What’s Another Word for Elegance?
What’s fantastic about this entire framework is it manages to retain the positives of drafting games and tableau builders while carving its own identity. Your purchasing power or actions do not rely on a random hand of cards. You need to think like an accountant to make sure you have enough Crystals to do what you need to do and time your Rest actions properly. Having full control over crafting combos from all the enchantments and item purchases means you are the architect of your success or failure. It is a game that has the dynamics and randomization of a drafting game, with the player agency of a lightweight engine builder.
I will go so far as to say there isn’t anything flawed with the design of Enchanters. It wants to be easy to teach, quick to play while presenting a farmer’s field of opportunities for you to harvest. There is nothing in the rules comprising that vision.
Yet there might be a few spots in the game that some of you might dislike due to your preferences. Think pineapple on pizza.
An obvious example of this is the player interactions. There are plenty of Kingdom decks designed to negatively impact other players. We are talking about effects such as giving your wounds to another player, giving bad cards to other players, or outright attacking people. If you are looking for a calm game where everyone is in their own walled garden trying to win the game, you won’t find that here.
Another one is the inconsistent experience. With the numerous Kingdom cards and their little quirks, each game will be vastly different. Some decks don’t have powerful items, while others might make it a breeze to slice through the enemy. I love this because it means I can’t “go through the motions” with my decisions and evaluate the situation I am in. However, I can understand if some people might not like this.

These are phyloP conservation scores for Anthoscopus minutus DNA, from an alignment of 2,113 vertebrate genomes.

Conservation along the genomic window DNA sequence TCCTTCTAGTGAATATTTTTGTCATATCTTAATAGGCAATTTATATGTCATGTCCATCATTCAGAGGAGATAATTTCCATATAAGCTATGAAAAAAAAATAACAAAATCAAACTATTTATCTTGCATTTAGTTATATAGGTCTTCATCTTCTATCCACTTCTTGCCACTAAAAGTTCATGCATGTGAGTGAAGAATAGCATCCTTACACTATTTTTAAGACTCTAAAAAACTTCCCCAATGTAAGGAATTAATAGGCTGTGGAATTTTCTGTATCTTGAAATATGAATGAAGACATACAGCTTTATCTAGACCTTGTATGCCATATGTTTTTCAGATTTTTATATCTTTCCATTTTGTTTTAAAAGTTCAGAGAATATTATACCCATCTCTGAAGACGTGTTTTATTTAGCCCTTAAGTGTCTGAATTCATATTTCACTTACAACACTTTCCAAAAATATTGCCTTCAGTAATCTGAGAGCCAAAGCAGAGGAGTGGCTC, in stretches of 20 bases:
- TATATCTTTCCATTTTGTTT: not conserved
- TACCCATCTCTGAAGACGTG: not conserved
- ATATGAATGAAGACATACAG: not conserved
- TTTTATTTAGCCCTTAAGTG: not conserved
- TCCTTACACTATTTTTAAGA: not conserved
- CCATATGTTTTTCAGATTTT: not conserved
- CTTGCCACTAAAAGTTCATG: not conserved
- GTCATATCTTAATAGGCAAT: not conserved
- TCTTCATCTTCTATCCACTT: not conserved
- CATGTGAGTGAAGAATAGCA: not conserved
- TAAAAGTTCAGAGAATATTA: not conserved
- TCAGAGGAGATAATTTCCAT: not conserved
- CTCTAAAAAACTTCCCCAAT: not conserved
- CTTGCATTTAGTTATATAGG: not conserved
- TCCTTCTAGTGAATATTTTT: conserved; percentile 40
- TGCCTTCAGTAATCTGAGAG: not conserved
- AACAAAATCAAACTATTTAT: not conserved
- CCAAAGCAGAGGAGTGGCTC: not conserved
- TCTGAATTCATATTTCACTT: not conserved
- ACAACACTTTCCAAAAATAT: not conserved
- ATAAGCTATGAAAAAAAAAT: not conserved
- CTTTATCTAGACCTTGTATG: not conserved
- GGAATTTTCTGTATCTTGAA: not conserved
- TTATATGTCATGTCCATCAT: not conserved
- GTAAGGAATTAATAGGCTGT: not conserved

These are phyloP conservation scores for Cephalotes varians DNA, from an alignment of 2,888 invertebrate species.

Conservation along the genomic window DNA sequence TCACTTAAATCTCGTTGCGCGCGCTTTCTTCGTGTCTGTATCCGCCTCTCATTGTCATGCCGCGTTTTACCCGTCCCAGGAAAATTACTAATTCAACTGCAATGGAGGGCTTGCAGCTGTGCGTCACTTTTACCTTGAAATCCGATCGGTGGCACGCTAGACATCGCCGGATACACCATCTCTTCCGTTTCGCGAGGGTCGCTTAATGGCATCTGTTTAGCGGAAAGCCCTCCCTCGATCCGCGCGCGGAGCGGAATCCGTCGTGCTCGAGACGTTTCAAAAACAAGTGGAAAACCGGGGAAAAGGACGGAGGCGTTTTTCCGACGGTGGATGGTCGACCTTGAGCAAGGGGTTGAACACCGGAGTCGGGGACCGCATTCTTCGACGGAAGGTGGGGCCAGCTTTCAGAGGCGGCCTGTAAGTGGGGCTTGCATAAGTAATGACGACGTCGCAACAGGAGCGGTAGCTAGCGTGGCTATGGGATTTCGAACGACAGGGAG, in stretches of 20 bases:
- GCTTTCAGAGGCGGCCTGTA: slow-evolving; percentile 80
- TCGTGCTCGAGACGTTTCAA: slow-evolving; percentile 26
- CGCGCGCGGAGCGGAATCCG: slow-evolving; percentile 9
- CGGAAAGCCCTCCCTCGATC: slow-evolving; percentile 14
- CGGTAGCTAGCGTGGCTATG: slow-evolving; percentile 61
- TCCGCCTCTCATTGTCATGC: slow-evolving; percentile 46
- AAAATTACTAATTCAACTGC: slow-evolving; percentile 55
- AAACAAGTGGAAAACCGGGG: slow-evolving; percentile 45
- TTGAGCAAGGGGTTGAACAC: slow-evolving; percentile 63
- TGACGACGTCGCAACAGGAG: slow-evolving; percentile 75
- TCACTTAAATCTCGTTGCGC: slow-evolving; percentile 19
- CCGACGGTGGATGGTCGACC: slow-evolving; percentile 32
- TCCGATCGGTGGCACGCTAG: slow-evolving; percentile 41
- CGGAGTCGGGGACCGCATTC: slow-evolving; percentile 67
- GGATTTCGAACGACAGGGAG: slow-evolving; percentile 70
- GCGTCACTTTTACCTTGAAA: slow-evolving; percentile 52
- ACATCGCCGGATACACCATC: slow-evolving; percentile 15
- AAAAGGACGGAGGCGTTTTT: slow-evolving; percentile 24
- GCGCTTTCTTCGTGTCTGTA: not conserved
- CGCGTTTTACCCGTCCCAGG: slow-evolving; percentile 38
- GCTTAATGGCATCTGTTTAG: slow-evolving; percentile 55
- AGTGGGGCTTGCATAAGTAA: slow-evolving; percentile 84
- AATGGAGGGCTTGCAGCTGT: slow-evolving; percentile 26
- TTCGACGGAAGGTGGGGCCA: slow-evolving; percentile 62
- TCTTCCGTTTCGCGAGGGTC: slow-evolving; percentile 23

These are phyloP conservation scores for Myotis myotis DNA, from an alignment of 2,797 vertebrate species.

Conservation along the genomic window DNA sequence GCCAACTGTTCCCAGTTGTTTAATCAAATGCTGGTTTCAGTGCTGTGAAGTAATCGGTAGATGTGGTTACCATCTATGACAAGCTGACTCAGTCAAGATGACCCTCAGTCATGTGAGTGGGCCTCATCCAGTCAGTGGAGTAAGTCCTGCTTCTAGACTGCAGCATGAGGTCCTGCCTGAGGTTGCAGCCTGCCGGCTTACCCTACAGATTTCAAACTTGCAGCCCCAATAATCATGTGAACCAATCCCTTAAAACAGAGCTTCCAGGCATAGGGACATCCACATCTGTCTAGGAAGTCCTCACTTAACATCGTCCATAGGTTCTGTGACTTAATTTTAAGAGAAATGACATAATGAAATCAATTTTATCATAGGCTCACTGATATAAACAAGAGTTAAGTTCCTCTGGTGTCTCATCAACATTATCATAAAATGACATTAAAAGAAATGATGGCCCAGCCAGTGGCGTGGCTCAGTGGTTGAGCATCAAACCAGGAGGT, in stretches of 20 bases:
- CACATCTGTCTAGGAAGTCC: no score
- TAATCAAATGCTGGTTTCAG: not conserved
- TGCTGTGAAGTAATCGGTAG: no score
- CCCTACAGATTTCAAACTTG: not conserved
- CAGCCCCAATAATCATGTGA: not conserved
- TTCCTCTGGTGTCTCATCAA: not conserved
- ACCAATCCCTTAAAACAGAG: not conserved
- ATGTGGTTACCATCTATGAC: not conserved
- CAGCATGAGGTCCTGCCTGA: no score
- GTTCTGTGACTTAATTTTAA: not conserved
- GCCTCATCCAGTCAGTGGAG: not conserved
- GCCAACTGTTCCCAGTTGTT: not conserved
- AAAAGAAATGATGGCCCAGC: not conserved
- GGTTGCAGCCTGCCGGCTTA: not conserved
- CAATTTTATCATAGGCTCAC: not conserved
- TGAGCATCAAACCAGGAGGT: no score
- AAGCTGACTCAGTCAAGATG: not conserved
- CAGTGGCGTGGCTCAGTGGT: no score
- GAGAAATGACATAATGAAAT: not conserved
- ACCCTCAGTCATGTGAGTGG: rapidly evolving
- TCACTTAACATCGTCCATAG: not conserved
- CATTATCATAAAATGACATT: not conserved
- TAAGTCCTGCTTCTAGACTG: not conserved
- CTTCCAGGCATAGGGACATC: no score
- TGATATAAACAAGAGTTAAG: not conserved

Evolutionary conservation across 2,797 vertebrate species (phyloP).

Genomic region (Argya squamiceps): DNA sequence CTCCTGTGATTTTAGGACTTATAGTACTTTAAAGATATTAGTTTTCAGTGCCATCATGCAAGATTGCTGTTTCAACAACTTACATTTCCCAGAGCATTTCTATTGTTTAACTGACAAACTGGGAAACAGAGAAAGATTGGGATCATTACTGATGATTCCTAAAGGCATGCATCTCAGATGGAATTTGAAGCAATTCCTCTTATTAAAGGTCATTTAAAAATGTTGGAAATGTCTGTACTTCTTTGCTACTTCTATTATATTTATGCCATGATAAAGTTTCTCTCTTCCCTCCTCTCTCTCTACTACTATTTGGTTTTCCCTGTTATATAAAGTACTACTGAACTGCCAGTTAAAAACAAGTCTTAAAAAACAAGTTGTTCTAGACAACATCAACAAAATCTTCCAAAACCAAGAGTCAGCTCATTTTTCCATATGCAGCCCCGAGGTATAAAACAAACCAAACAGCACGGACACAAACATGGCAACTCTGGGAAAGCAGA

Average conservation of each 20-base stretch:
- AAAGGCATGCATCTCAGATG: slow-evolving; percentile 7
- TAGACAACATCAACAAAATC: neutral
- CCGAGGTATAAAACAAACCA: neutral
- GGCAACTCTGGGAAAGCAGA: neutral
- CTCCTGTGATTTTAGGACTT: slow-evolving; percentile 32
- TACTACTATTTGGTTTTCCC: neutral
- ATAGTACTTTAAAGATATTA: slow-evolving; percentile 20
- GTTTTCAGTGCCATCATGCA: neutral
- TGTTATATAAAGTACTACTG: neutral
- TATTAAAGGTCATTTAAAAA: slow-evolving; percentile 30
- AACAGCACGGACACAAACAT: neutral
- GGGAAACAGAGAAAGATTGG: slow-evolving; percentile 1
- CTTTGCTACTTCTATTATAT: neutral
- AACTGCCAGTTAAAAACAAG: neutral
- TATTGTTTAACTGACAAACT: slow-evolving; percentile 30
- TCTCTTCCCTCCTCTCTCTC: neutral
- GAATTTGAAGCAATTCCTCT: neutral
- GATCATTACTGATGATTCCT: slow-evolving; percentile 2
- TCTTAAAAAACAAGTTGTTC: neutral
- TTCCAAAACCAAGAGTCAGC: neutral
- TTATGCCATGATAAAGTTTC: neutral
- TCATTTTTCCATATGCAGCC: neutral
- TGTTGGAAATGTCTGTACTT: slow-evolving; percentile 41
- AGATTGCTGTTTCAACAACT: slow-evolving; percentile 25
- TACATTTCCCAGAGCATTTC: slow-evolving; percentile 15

The last one, although a bit of a grey area, is the length of the play. I’ve read some complaints that the game overstays its welcome, and I could see that for the first or second game. Beyond that, it shouldn’t take more than an hour to finish a game. The vast majority of abilities in this game are straightforward with a single sentence to describe what they do, and many of them only trigger once you buy the card. If it takes more than an hour to finish the base game, even in a four-player session, you might have a group taking too long to make a decision.
Expanding the Expansions
Everything I described so far is based on the core game itself without any of the expansion modules.
Unlike many other module-based expansions in other games, each Enchanter’s expansion came with about two or three modules with a noticeable time gap between them, meaning there was plenty of playtesting.
Unfortunately, this doesn’t mean every single module is great. The Wound deck adds a silly rule where every 10 wounds force you to draw a card, giving you a negative condition to deal with. The Event deck is shuffled into the main deck, and when drawn, an event will occur, or they will attach themselves to a particular card to give it an additional effect. Both of these modules do make the game more challenging, although at the cost of unwelcomed rules overhead.